The United Stellar Navy recognizes that communication is of vital strategic importance aboard a starship. The USN uses particular protocol when on mission, and officers are expected to observe this protocol.
When addressing an officer of higher rank, use the officer’s rank as their title. Examples include:
“Captain, I’m picking up a distress signal.”
“Lieutenant, permission to leave the bridge?”
“Would you like me to scan their systems, Commodore?”
Avoid using gender specific terms like “sir” or “ma’am”. When addressing groups, do not call them “gentlemen” or “guys”, but rather “fellow officers”, and “the crew”.
When on a mission, and speaking to another station, it’s common practice to refer to the station, rather than the rank. For example:
“Can I get a boost to maneuverability, Engineering?”
“Tactical, use shield frequency D!”
Particularly, effective communication must be these things:
Officers should report to their captain if they are away from keyboard (afk) or leaving the ship, even if for a moment. They should also report back to the captain upon their return.
“Captain, I’m stepping away for a moment.”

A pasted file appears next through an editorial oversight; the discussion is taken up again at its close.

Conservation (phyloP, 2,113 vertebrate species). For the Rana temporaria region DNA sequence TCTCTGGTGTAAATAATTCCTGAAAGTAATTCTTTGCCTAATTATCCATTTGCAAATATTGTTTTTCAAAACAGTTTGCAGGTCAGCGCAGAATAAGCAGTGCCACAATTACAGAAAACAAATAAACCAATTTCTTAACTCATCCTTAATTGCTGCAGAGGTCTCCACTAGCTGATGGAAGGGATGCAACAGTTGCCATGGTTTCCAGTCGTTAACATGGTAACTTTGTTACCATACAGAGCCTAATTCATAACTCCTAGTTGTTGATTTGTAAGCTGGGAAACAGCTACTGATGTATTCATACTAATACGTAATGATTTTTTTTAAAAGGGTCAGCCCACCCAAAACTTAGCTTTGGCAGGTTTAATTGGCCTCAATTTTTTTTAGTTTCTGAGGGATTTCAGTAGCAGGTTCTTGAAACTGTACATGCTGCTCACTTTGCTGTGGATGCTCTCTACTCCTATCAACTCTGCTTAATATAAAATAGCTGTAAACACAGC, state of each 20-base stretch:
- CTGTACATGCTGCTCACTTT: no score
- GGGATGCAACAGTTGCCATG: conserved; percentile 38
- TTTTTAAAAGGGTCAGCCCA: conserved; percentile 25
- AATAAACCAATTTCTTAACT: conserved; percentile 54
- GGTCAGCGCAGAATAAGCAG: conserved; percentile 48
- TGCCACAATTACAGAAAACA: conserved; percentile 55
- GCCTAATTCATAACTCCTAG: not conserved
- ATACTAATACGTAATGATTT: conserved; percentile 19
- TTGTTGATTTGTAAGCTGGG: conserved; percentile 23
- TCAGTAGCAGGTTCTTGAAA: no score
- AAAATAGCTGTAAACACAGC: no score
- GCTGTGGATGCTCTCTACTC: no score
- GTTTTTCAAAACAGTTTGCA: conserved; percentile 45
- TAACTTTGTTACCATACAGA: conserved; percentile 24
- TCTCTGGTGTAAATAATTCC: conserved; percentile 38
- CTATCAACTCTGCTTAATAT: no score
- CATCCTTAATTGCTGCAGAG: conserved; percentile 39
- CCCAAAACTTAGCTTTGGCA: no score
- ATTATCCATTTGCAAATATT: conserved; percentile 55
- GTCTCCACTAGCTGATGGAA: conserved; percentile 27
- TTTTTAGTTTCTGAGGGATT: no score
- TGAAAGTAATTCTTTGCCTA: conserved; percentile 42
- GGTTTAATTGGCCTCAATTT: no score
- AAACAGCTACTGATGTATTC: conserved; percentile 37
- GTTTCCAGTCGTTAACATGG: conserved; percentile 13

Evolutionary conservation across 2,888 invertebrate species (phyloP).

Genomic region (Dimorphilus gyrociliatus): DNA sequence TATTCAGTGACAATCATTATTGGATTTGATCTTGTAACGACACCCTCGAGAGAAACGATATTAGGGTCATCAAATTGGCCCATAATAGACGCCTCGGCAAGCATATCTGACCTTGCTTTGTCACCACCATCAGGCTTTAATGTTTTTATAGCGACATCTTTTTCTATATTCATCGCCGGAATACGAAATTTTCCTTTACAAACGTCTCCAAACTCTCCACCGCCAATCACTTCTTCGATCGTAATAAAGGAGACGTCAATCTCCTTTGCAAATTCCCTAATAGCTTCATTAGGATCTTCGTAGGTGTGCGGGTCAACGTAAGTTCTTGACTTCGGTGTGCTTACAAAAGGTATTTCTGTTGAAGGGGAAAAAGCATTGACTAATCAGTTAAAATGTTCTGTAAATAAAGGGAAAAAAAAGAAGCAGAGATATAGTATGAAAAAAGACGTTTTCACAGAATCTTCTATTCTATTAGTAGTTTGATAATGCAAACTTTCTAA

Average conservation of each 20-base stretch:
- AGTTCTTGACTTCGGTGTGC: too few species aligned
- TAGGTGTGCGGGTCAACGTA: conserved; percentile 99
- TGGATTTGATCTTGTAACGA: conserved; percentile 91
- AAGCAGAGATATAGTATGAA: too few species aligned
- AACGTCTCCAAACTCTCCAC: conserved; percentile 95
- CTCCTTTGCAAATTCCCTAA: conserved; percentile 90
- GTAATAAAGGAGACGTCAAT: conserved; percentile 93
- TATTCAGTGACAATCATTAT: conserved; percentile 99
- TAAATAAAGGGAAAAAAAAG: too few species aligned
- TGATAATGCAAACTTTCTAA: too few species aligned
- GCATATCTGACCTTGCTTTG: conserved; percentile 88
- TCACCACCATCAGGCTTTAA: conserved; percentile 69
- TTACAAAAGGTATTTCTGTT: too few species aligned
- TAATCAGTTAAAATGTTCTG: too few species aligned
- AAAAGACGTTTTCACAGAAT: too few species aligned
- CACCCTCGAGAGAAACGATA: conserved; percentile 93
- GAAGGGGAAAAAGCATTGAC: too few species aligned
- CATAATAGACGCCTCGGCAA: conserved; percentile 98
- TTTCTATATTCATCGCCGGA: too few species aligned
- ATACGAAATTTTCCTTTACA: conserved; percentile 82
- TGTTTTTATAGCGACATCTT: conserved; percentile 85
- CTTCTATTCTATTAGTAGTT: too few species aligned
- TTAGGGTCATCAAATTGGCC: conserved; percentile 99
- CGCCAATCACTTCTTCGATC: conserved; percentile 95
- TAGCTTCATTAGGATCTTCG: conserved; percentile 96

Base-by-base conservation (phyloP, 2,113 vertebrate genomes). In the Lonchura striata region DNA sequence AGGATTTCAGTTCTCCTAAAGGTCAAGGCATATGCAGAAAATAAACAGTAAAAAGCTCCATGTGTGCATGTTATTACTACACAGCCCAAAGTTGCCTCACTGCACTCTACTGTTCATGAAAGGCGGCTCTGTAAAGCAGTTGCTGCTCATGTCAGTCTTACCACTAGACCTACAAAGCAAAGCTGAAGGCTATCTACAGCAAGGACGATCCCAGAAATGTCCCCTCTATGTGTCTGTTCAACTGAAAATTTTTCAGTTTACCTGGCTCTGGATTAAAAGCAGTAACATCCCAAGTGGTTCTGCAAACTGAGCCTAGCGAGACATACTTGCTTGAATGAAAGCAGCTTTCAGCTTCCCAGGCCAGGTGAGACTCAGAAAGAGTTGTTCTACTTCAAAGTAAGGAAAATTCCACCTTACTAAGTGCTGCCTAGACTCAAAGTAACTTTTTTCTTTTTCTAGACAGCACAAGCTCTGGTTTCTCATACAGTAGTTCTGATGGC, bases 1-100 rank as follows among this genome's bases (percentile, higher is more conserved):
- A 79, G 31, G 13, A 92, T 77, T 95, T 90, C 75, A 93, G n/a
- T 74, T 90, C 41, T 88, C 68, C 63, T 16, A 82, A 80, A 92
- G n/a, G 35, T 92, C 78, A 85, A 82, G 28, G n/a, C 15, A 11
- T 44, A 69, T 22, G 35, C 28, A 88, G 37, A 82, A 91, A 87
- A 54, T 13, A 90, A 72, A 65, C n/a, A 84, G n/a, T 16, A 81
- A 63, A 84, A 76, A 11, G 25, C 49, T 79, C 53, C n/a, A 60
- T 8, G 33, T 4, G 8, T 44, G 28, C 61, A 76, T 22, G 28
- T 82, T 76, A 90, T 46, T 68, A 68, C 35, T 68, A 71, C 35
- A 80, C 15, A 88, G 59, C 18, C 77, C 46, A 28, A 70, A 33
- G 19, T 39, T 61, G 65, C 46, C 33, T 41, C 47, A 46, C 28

“Lieutenant Playername is back on the bridge, Captain.”
Officers also must strike a delicate balance between sharing too much information, and holding it back. A good commanding officer (CO) will also tell you if she or he needs more or less information from you; there is usually a good reason they will tell you this. Listen to them, and follow their direction.
Accurate information means that sometimes you must hold your tongue while you continue gathering the information. Telling the rest of the officers that ‘something is happening in sector F4’ is not enough information to be actionable. You are better off delaying the communication until you have accurate information to relay.
This is primarily an issue for the Comms officer, but other stations should take note as well.
The bridge of a starship is no place for idle chatter or conversations that are civilian in nature. Please refrain from filling the communications space with personal chatter.
For the words you do say, consider what might be the shortest route to saying what you mean. Often, this means withholding your personal opinion and just giving the commanding officer (CO) the facts. For example, if the comms officer is receiving two distress signals in opposite ends of the grid, she can offer that information as facts to the CO. But it is not her job to advocate for rescuing one over the other; that is the CO’s job, and filling the airwaves with opinions about who to rescue first is not efficient communication (unless the CO specifically asks you, that is!).
Communication is of vital importance in the USN. Keep the airwaves clear, timely, accurate, and efficient!